This segment from the Daily Show records how the Zuccotti Park occupation was geographically divided by class into “uptown” and “downtown”; a division exemplified by the split between those who owned iPads and those who didn’t. When the TV journalist challenged one of the Protesters to share his iPad2 with those on the other side of the Park, he affably refused, saying that his iPad was a “personal possession,” and that he was only opposed to “private property.” (See 4:40 of the video) The show also discovered that the OWS leaders were holding their decision-making meetings in the lobby of the Deutsche Bank! away from the hoi polloi. The segment demonstrates nicely that the OWS movement is essentially elitist, despite its socialist facade. Who has the leisure to spend months camping out (with expensive camping gear) in the park except modern aristocrats? The socialist opposition to private property, apart from its moral self-righteousness, is really only the desire to appropriate the private property of others. When my students start proclaiming the justice of socialism, I can only wonder, where are the angels who will govern and inhabit this utopia? (I was informed that the state will “wither away,” magically leaving no need for government.) Are we really willing to trust the government to distribute wealth fairly and produce an “ideal society”? Who will get to decide what exactly constitutes the “ideal”? And who will pay for it? The latest issue of The New Criterion has an important article by Kevin D. Williamson (“Everybody Gets Rich”) in which he comments:
The welfare state isn’t a very good buy. The average Social Security benefit runs just over $1,100 a month—peanuts, hardly enough to keep you in cut-rate butter once your median rent of more than $800 has been paid. For that, you’re taxed 12 percent of your take- home pay. Compare that to this: A married couple, each earning the minimum wage, investing only 10 percent of their earnings at a modest 7 percent return, retires with an annual income of more than $100,000 a year—even if they never touch the $1.5 million principle they’ll leave to their children. President George W. Bush was mocked for calling his proposal to cultivate such minimum-wage millionaires the “Ownership Society,” but it was the most important initiative of his presidency.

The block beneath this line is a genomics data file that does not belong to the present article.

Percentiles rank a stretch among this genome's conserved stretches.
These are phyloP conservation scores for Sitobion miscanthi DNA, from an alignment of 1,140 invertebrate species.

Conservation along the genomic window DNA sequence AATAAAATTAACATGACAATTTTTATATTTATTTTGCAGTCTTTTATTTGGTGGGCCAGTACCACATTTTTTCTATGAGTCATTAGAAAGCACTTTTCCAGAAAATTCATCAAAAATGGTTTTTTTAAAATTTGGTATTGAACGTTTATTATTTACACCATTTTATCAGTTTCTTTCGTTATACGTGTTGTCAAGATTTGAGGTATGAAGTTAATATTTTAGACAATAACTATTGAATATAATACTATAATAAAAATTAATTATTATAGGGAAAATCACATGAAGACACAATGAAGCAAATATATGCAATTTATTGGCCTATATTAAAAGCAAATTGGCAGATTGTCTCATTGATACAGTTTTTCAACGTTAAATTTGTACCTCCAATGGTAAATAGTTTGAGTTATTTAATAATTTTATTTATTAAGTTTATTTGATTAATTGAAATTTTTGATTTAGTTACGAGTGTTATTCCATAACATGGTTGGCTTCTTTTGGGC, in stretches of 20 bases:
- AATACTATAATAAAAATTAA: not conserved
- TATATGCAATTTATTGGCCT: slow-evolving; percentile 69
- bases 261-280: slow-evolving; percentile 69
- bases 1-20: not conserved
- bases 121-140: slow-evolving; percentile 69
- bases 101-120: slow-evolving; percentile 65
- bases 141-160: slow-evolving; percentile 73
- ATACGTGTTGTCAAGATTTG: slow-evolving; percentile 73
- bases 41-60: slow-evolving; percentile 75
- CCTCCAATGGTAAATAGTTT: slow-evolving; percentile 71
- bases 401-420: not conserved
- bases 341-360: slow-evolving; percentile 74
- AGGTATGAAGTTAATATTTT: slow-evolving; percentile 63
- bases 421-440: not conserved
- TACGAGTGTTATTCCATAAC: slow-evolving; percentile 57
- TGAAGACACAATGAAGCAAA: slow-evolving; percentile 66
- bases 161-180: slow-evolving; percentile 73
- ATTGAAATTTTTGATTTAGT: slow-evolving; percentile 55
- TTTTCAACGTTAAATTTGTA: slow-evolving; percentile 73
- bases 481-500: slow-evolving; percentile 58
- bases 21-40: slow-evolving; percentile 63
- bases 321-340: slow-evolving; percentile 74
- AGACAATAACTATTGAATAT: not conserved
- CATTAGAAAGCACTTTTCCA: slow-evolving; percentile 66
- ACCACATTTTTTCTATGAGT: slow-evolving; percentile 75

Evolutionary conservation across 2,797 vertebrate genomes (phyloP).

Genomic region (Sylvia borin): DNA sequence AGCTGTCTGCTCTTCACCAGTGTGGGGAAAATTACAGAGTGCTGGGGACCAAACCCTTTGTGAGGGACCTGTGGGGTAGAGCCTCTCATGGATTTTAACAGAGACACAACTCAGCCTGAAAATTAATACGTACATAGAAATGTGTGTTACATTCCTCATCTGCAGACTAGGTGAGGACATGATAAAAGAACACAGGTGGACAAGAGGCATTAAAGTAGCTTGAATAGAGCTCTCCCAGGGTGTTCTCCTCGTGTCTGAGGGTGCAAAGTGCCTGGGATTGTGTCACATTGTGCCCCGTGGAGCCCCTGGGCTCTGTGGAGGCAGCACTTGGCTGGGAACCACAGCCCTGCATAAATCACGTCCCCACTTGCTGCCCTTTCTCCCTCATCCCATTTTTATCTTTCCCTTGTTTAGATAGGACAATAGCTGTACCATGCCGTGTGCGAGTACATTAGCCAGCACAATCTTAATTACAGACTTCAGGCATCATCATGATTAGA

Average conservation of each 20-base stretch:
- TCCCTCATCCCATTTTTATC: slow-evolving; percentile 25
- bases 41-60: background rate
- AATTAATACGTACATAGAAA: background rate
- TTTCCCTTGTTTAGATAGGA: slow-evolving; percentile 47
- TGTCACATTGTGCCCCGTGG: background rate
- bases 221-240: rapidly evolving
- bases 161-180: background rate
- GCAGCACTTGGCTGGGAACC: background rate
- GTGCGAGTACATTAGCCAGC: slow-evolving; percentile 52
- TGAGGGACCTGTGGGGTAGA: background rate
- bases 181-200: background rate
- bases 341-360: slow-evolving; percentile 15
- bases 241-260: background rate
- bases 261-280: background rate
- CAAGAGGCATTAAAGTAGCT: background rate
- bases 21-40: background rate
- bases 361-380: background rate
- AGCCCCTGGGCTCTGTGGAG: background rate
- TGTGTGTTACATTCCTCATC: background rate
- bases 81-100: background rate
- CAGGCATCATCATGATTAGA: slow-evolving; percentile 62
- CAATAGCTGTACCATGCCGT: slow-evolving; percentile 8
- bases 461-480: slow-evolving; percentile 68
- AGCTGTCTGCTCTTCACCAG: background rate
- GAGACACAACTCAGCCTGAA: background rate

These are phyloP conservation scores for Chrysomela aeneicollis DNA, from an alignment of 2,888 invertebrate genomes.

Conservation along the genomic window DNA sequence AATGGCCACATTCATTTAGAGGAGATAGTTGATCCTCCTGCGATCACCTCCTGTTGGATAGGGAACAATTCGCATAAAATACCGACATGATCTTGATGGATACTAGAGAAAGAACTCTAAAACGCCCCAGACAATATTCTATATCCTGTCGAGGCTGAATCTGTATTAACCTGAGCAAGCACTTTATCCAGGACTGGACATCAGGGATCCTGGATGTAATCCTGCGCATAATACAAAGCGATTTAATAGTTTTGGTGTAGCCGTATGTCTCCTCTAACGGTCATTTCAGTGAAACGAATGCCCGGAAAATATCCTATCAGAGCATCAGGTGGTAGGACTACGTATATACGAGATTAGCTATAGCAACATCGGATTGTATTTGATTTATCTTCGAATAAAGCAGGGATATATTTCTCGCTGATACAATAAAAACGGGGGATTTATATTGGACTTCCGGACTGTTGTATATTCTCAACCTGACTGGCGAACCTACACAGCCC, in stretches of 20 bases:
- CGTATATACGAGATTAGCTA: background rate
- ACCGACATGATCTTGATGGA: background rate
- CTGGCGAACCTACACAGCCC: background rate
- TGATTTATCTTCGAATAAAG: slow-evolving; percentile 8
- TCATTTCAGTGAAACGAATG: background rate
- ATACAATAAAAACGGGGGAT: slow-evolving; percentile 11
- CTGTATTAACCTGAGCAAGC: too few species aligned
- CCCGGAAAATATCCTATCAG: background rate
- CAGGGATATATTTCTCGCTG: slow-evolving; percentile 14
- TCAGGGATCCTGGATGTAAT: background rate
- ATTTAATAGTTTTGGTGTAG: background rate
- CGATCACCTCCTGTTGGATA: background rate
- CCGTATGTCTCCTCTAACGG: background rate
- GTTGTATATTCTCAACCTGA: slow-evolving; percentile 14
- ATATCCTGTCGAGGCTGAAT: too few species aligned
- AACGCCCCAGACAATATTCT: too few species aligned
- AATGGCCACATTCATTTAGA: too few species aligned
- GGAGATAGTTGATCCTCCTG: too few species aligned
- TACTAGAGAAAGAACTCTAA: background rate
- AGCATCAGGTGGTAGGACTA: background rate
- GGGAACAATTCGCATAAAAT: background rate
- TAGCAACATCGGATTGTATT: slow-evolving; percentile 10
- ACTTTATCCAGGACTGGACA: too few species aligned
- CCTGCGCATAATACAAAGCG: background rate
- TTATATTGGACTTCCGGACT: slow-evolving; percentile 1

And even the entitlement system we have now is unsustainable for more than a few more years at most. Ultimately, people vote their self-interest. Government union employees and welfare recipients will vote Democratic because they hope to benefit financially. But that’s actually short-sighted, because our attempt to create an ideal society of wealth and equality is leading us to a financial crisis of epic proportions. Read Williamson’s article. Government exists to protect our liberty, not to enslave us to a socialist pipe-dream that’s more elitist than the aristocracy we left behind in Britain so many years ago.
The problem with liberalism as it exists today and political correctness in particular is that it truly is a slippery slope. As Eric Gans has pointed out, there’s no conceivable reform that could satisfy the OWS protesters. And it’s the same with multiculturalism, feminism, animal rights, environmentalism, and gay rights. The great advances we have made in the last 50 years have only resulted in more discontent and escalated demands. Modern liberalism is an existential condition that will suffer no remedy. Samuel Beckett’s comment about the “syndrome known as life” applies well:
“I greatly fear,” said Wylie, “that the syndrome known as life is too diffuse to admit of palliation. For every symptom that is eased, another is made worse. The horse leech’s daughter is a closed system. Her quantum of wantum cannot vary.”